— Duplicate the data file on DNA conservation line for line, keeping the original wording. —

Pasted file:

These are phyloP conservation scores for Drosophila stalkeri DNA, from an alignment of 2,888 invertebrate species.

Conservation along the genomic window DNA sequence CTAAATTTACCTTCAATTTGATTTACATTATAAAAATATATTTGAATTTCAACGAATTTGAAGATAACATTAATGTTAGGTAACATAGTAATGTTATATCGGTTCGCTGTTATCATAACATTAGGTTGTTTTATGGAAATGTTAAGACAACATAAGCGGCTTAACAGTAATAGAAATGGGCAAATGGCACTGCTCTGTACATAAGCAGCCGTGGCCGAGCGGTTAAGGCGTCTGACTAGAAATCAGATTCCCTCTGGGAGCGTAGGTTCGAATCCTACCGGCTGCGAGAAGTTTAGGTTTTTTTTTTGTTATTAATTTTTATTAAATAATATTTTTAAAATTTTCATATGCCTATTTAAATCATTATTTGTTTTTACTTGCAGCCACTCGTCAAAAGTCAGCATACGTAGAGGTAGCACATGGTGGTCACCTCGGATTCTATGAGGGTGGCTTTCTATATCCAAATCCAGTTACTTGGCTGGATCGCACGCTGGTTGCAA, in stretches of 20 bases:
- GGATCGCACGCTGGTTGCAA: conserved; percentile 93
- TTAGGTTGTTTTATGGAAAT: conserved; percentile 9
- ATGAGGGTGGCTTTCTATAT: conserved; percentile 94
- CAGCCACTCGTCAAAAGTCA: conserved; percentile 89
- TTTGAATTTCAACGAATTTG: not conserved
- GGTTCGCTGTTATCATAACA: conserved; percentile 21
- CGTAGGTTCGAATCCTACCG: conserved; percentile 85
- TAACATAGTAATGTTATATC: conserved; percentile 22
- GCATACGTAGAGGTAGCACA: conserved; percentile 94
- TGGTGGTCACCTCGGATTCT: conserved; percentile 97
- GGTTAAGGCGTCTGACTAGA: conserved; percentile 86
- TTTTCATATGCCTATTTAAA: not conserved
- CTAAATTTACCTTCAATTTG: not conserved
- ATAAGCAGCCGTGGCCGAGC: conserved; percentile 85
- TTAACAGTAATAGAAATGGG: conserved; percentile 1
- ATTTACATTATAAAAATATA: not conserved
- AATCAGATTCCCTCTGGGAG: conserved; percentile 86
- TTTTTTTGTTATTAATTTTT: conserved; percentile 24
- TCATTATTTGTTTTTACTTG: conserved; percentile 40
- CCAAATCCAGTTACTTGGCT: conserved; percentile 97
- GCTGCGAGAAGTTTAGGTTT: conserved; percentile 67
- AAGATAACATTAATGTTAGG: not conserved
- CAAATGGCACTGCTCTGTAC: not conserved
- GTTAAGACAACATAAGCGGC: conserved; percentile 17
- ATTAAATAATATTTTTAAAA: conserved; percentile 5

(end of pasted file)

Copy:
These are phyloP conservation scores for Drosophila stalkeri DNA, from an alignment of 2,888 invertebrate species.

Conservation along the genomic window DNA sequence CTAAATTTACCTTCAATTTGATTTACATTATAAAAATATATTTGAATTTCAACGAATTTGAAGATAACATTAATGTTAGGTAACATAGTAATGTTATATCGGTTCGCTGTTATCATAACATTAGGTTGTTTTATGGAAATGTTAAGACAACATAAGCGGCTTAACAGTAATAGAAATGGGCAAATGGCACTGCTCTGTACATAAGCAGCCGTGGCCGAGCGGTTAAGGCGTCTGACTAGAAATCAGATTCCCTCTGGGAGCGTAGGTTCGAATCCTACCGGCTGCGAGAAGTTTAGGTTTTTTTTTTGTTATTAATTTTTATTAAATAATATTTTTAAAATTTTCATATGCCTATTTAAATCATTATTTGTTTTTACTTGCAGCCACTCGTCAAAAGTCAGCATACGTAGAGGTAGCACATGGTGGTCACCTCGGATTCTATGAGGGTGGCTTTCTATATCCAAATCCAGTTACTTGGCTGGATCGCACGCTGGTTGCAA, in stretches of 20 bases:
- GGATCGCACGCTGGTTGCAA: conserved; percentile 93
- TTAGGTTGTTTTATGGAAAT: conserved; percentile 9
- ATGAGGGTGGCTTTCTATAT: conserved; percentile 94
- CAGCCACTCGTCAAAAGTCA: conserved; percentile 89
- TTTGAATTTCAACGAATTTG: not conserved
- GGTTCGCTGTTATCATAACA: conserved; percentile 21
- CGTAGGTTCGAATCCTACCG: conserved; percentile 85
- TAACATAGTAATGTTATATC: conserved; percentile 22
- GCATACGTAGAGGTAGCACA: conserved; percentile 94
- TGGTGGTCACCTCGGATTCT: conserved; percentile 97
- GGTTAAGGCGTCTGACTAGA: conserved; percentile 86
- TTTTCATATGCCTATTTAAA: not conserved
- CTAAATTTACCTTCAATTTG: not conserved
- ATAAGCAGCCGTGGCCGAGC: conserved; percentile 85
- TTAACAGTAATAGAAATGGG: conserved; percentile 1
- ATTTACATTATAAAAATATA: not conserved
- AATCAGATTCCCTCTGGGAG: conserved; percentile 86
- TTTTTTTGTTATTAATTTTT: conserved; percentile 24
- TCATTATTTGTTTTTACTTG: conserved; percentile 40
- CCAAATCCAGTTACTTGGCT: conserved; percentile 97
- GCTGCGAGAAGTTTAGGTTT: conserved; percentile 67
- AAGATAACATTAATGTTAGG: not conserved
- CAAATGGCACTGCTCTGTAC: not conserved
- GTTAAGACAACATAAGCGGC: conserved; percentile 17
- ATTAAATAATATTTTTAAAA: conserved; percentile 5